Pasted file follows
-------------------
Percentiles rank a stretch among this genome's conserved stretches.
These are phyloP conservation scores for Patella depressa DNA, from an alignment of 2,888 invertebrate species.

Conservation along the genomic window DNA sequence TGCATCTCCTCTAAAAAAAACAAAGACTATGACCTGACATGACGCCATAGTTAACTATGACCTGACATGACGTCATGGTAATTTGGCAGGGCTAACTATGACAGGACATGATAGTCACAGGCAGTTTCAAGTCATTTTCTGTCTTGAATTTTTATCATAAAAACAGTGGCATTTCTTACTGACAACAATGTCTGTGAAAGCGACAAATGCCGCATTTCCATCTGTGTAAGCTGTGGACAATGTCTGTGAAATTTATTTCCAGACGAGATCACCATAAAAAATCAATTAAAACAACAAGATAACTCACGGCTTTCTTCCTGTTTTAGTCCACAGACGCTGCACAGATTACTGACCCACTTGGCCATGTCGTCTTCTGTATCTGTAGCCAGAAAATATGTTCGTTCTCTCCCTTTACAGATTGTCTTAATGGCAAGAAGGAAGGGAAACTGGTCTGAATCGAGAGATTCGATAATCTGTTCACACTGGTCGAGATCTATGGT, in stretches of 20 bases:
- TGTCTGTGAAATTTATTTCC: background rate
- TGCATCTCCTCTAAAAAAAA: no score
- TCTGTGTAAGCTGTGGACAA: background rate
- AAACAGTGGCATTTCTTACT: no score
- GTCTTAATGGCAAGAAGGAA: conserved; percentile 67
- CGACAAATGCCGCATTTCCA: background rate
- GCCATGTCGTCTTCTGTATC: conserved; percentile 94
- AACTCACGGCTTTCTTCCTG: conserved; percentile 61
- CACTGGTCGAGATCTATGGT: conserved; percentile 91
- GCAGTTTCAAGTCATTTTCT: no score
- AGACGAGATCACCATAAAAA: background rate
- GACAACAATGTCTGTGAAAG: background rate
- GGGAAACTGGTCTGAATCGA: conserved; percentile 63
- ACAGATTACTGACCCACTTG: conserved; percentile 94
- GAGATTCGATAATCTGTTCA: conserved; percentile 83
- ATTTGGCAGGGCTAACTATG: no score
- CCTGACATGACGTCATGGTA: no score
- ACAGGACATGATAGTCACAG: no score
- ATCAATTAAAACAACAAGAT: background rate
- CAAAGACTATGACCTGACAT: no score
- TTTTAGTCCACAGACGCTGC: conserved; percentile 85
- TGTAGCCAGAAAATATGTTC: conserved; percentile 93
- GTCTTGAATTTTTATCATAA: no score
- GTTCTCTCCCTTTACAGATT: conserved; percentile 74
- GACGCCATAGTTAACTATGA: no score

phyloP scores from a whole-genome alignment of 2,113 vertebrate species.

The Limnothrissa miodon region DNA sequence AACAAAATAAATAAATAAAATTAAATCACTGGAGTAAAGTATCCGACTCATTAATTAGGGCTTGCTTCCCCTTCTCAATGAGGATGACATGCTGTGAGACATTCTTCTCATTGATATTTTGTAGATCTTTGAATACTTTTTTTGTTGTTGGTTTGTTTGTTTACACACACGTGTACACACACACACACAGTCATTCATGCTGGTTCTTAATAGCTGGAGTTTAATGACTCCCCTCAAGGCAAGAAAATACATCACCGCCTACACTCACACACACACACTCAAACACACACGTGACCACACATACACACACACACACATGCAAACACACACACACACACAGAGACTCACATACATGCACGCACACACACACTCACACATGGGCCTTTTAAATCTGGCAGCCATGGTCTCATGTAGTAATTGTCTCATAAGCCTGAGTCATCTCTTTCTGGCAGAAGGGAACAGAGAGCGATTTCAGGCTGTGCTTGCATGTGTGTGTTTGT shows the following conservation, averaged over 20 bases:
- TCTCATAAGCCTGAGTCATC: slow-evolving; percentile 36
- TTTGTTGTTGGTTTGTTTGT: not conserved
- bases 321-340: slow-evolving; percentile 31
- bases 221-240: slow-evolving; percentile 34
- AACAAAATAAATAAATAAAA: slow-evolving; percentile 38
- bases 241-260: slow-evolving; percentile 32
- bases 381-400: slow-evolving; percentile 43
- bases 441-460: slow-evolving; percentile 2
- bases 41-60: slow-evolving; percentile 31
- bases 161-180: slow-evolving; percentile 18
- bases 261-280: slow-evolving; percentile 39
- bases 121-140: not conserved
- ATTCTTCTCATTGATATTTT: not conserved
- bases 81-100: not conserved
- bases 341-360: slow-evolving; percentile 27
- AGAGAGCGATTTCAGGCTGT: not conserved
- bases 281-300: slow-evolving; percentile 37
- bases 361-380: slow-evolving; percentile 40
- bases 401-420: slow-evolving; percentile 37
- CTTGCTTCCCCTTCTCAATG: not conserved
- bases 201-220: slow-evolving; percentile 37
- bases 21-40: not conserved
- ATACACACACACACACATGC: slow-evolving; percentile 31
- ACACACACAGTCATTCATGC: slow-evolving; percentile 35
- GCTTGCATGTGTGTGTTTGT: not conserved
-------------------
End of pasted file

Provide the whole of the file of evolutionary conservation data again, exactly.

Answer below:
Percentiles rank a stretch among this genome's conserved stretches.
These are phyloP conservation scores for Patella depressa DNA, from an alignment of 2,888 invertebrate species.

Conservation along the genomic window DNA sequence TGCATCTCCTCTAAAAAAAACAAAGACTATGACCTGACATGACGCCATAGTTAACTATGACCTGACATGACGTCATGGTAATTTGGCAGGGCTAACTATGACAGGACATGATAGTCACAGGCAGTTTCAAGTCATTTTCTGTCTTGAATTTTTATCATAAAAACAGTGGCATTTCTTACTGACAACAATGTCTGTGAAAGCGACAAATGCCGCATTTCCATCTGTGTAAGCTGTGGACAATGTCTGTGAAATTTATTTCCAGACGAGATCACCATAAAAAATCAATTAAAACAACAAGATAACTCACGGCTTTCTTCCTGTTTTAGTCCACAGACGCTGCACAGATTACTGACCCACTTGGCCATGTCGTCTTCTGTATCTGTAGCCAGAAAATATGTTCGTTCTCTCCCTTTACAGATTGTCTTAATGGCAAGAAGGAAGGGAAACTGGTCTGAATCGAGAGATTCGATAATCTGTTCACACTGGTCGAGATCTATGGT, in stretches of 20 bases:
- TGTCTGTGAAATTTATTTCC: background rate
- TGCATCTCCTCTAAAAAAAA: no score
- TCTGTGTAAGCTGTGGACAA: background rate
- AAACAGTGGCATTTCTTACT: no score
- GTCTTAATGGCAAGAAGGAA: conserved; percentile 67
- CGACAAATGCCGCATTTCCA: background rate
- GCCATGTCGTCTTCTGTATC: conserved; percentile 94
- AACTCACGGCTTTCTTCCTG: conserved; percentile 61
- CACTGGTCGAGATCTATGGT: conserved; percentile 91
- GCAGTTTCAAGTCATTTTCT: no score
- AGACGAGATCACCATAAAAA: background rate
- GACAACAATGTCTGTGAAAG: background rate
- GGGAAACTGGTCTGAATCGA: conserved; percentile 63
- ACAGATTACTGACCCACTTG: conserved; percentile 94
- GAGATTCGATAATCTGTTCA: conserved; percentile 83
- ATTTGGCAGGGCTAACTATG: no score
- CCTGACATGACGTCATGGTA: no score
- ACAGGACATGATAGTCACAG: no score
- ATCAATTAAAACAACAAGAT: background rate
- CAAAGACTATGACCTGACAT: no score
- TTTTAGTCCACAGACGCTGC: conserved; percentile 85
- TGTAGCCAGAAAATATGTTC: conserved; percentile 93
- GTCTTGAATTTTTATCATAA: no score
- GTTCTCTCCCTTTACAGATT: conserved; percentile 74
- GACGCCATAGTTAACTATGA: no score

phyloP scores from a whole-genome alignment of 2,113 vertebrate species.

The Limnothrissa miodon region DNA sequence AACAAAATAAATAAATAAAATTAAATCACTGGAGTAAAGTATCCGACTCATTAATTAGGGCTTGCTTCCCCTTCTCAATGAGGATGACATGCTGTGAGACATTCTTCTCATTGATATTTTGTAGATCTTTGAATACTTTTTTTGTTGTTGGTTTGTTTGTTTACACACACGTGTACACACACACACACAGTCATTCATGCTGGTTCTTAATAGCTGGAGTTTAATGACTCCCCTCAAGGCAAGAAAATACATCACCGCCTACACTCACACACACACACTCAAACACACACGTGACCACACATACACACACACACACATGCAAACACACACACACACACAGAGACTCACATACATGCACGCACACACACACTCACACATGGGCCTTTTAAATCTGGCAGCCATGGTCTCATGTAGTAATTGTCTCATAAGCCTGAGTCATCTCTTTCTGGCAGAAGGGAACAGAGAGCGATTTCAGGCTGTGCTTGCATGTGTGTGTTTGT shows the following conservation, averaged over 20 bases:
- TCTCATAAGCCTGAGTCATC: slow-evolving; percentile 36
- TTTGTTGTTGGTTTGTTTGT: not conserved
- bases 321-340: slow-evolving; percentile 31
- bases 221-240: slow-evolving; percentile 34
- AACAAAATAAATAAATAAAA: slow-evolving; percentile 38
- bases 241-260: slow-evolving; percentile 32
- bases 381-400: slow-evolving; percentile 43
- bases 441-460: slow-evolving; percentile 2
- bases 41-60: slow-evolving; percentile 31
- bases 161-180: slow-evolving; percentile 18
- bases 261-280: slow-evolving; percentile 39
- bases 121-140: not conserved
- ATTCTTCTCATTGATATTTT: not conserved
- bases 81-100: not conserved
- bases 341-360: slow-evolving; percentile 27
- AGAGAGCGATTTCAGGCTGT: not conserved
- bases 281-300: slow-evolving; percentile 37
- bases 361-380: slow-evolving; percentile 40
- bases 401-420: slow-evolving; percentile 37
- CTTGCTTCCCCTTCTCAATG: not conserved
- bases 201-220: slow-evolving; percentile 37
- bases 21-40: not conserved
- ATACACACACACACACATGC: slow-evolving; percentile 31
- ACACACACAGTCATTCATGC: slow-evolving; percentile 35
- GCTTGCATGTGTGTGTTTGT: not conserved